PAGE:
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Qantas decision to partner with Airbnb a ‘slap in the face’ to airline’s traditional hotel partners – Tourism Accommodation Australia

October 5, 2016 Business News No Comments Email Email

Qantas’ announcement today that it had entered into a partnership agreement with unregulated short-term accommodation provider, Airbnb, was a “slap in the face” for its traditional hotel partners, says Australia’s peak accommodation organisation, Tourism Accommodation Australia (TAA).

“While we respect the right of airlines to make commercial agreements with various organisations, Qantas should understand the importance of working with partners who fully support and contribute to the tourism industry and meet all their regulatory requirements,” said TAA CEO, Carol Giuseppi.

“Around the world cities and countries are moving towards greater regulation of businesses such as Airbnb because they are operating in the commercial space without meeting the same regulatory requirements that legitimate hotels, motels, service apartment and B&B operators have to meet.

“These unregulated short-term accommodation operators do not have in place the consumer safety and community amenity regulations and insurances that apply to regulated operators, nor do they pay the requisite fees and taxes. This is why so many overseas jurisdictions are regulating to prevent even more non-resident apartments and houses being taken off the long-term rental market and sold as unregulated short-term accommodation.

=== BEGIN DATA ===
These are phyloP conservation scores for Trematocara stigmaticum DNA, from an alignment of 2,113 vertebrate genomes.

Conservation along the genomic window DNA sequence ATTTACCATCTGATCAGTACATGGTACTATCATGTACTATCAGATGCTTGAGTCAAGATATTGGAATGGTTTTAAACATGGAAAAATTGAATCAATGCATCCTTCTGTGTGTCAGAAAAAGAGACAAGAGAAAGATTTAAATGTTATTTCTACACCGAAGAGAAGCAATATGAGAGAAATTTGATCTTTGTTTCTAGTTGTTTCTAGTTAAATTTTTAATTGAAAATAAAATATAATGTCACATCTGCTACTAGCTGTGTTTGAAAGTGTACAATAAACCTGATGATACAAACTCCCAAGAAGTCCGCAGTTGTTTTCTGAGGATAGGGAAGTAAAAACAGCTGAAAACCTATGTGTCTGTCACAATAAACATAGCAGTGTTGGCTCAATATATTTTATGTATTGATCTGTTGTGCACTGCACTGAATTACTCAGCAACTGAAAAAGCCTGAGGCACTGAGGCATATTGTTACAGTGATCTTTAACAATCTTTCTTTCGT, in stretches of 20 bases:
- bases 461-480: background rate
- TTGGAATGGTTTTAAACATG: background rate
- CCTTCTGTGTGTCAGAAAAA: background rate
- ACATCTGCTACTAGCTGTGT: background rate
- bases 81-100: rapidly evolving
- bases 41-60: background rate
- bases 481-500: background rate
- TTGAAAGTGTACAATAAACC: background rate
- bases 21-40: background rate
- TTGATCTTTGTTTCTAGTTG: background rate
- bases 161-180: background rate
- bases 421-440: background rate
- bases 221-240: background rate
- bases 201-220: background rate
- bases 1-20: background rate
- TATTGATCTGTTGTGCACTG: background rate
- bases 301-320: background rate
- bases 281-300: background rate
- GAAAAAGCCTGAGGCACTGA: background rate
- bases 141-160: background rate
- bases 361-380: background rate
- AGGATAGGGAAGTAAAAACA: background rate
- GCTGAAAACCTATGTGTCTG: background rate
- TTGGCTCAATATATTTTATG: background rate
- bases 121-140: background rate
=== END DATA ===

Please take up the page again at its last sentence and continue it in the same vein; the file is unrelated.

“These online operators have morphed from their original idea of providing ‘share’ accommodation to becoming fully fledged commercial property operations where no sharing is involved. That’s the case in Sydney and Melbourne, where Inside Airbnb has estimated that up to 61% of listings are for entire homes or apartments. If these businesses want to operate in the commercial short-term accommodation market then they need to abide by the regulations of other commercial operators.

“Until that is the case, we call on tourism operators like Qantas to only deal with legitimate accommodation partners who adhere to the same regulatory framework as they do.”

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